Now or never again for Rogers
Arthur Coningham, Ken Eastwood, Mick Malone. Three names that are part of a club that Chris Rogers is in danger of joining: the Australian one-Test wonders.
All three enjoyed fine first-class careers but were never given the chance on the international stage. At 35 it is quite perceivable that Rogers will end his career with the same footnote.
It will be quite puzzling if Rogers never plays another Test. He was considered good enough to break into the Australian side, then the world's No. 1, in 2008, but four years later continues to be overlooked for a side struggling for runs.
Rogers reels off the names of players preferred to him since his only Test in Perth. None of them get close to his near-19,000 first-class runs at a shade under 50.
"It has always felt like there's always been someone else who has come in to take that available spot," Rogers told ESPNcricinfo. "Whether it's a Katich or a Cowan or a Hughes. There's always been someone else. It all comes down to opportunity and it would be nice to have had more than one Test to show people that I can play."
He can most certainly play. Last summer he passed 1,000 runs in an English season for the sixth time (he has passed the mark in two Australian seasons). His 1,086 runs at 40.22 led Middlesex to third place in the County Championship - their best finish since 1995.
He cannot be shouting louder in the ears of the Australian selectors. But they continue to allow his case to pass over them. They selected Rob Quiney - only five years Rogers' junior but with fifty fewer first-class centuries - against South Africa before Christmas. And he was allowed to have a go in two Tests.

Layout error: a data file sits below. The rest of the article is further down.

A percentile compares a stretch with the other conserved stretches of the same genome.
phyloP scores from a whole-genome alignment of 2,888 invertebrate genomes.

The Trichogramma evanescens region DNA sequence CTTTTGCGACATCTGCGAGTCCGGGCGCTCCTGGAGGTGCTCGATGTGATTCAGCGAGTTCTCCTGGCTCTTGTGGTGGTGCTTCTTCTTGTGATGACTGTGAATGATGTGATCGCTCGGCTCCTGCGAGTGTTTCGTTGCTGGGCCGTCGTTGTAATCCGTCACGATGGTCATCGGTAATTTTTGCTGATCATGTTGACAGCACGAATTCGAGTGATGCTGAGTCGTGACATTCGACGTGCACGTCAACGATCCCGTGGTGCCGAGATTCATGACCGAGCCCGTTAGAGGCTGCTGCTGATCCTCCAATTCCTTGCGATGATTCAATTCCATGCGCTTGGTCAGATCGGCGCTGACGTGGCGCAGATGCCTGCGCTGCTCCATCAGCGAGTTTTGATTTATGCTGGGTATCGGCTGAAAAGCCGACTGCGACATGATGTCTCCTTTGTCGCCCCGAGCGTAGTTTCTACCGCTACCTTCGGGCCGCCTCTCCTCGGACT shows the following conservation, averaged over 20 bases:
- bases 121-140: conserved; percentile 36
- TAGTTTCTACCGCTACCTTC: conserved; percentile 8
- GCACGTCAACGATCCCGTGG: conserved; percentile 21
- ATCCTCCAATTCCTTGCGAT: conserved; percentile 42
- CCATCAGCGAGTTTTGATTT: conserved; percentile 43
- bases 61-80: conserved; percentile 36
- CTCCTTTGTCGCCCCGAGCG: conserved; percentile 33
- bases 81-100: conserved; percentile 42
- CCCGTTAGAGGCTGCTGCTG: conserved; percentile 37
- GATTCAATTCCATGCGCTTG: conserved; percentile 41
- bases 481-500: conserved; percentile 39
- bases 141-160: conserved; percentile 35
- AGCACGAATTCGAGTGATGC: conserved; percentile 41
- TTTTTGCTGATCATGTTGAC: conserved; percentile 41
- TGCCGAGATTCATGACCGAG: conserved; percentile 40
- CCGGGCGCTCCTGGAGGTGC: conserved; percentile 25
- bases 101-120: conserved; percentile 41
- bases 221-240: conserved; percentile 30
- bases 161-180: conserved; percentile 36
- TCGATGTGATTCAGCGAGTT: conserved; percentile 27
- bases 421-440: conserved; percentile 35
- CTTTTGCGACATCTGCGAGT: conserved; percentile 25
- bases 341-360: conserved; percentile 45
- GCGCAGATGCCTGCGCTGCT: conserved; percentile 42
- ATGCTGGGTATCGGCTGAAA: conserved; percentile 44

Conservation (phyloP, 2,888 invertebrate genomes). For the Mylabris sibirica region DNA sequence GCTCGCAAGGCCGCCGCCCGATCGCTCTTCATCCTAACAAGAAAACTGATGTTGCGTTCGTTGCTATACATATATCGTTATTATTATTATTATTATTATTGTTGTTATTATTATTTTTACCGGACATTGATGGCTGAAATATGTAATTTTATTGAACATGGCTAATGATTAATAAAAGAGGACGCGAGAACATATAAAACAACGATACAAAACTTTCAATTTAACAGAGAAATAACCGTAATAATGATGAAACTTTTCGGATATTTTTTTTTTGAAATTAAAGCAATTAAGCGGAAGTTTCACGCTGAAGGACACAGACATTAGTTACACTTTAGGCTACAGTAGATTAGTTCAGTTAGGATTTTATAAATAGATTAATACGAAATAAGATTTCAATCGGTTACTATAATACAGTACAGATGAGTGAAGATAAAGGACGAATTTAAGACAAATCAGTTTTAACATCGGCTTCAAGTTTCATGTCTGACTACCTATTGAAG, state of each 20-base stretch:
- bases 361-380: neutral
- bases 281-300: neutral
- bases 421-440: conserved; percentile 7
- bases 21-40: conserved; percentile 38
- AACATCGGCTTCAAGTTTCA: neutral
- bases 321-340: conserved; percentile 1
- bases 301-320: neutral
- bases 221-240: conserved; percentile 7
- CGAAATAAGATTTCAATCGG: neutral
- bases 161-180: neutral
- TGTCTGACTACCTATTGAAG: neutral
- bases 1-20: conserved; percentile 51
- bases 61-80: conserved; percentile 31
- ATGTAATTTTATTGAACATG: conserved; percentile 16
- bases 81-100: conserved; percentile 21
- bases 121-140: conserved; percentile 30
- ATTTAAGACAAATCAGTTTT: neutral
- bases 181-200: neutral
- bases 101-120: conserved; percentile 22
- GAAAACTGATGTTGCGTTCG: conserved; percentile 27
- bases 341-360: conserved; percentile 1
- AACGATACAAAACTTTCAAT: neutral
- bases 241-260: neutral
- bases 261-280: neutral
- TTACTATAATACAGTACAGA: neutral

Selections like Quiney's are a killer to Rogers who can do no more than keep the mobile phone charged up. "It's hard to keep getting excited about the prospect of a recall because I have waited a few years for a phone call and it hasn't come," he said. "The selectors have gone in a different direction and there are only so many times you can get your hopes up."
But maybe this summer Rogers will be too hard to ignore. Australia's top-order batting has consistently failed and a proven run-producer is sitting waiting on the shores to which they will tour. John Inverarity, the Australian chairman of selectors, has said Rogers will be seriously considered. Surely cause for positivity?
"I'm not sure if positive is the right word," Rogers said. "I think there's a chance. Guys who've had the opportunity over the past couple of years haven't really nailed their spot and that has maybe left the door a little bit ajar."
Omission from the Ashes would almost certainly bring a final slump of the shoulders from Rogers, who averages just 0.33-of-a-run below Justin Langer in first-class cricket.
If it is not meant to be Rogers can concentrate on helping Middlesex complete their transformation. When he joined the club in 2011, they were at a particularly low ebb having finished second-bottom of the Championship the year before. But his runs rallied them back into Division One and last season's third sees them installed as contenders for the title in 2013.
A tonic for international disappointment perhaps? "As you get older the desire to win things comes much greater and to captain a side - which two years ago was struggling - to a Championship would be something I could be very proud of. But playing for your country is still the ultimate."
Alex Winter is an editorial assistant at ESPNcricinfo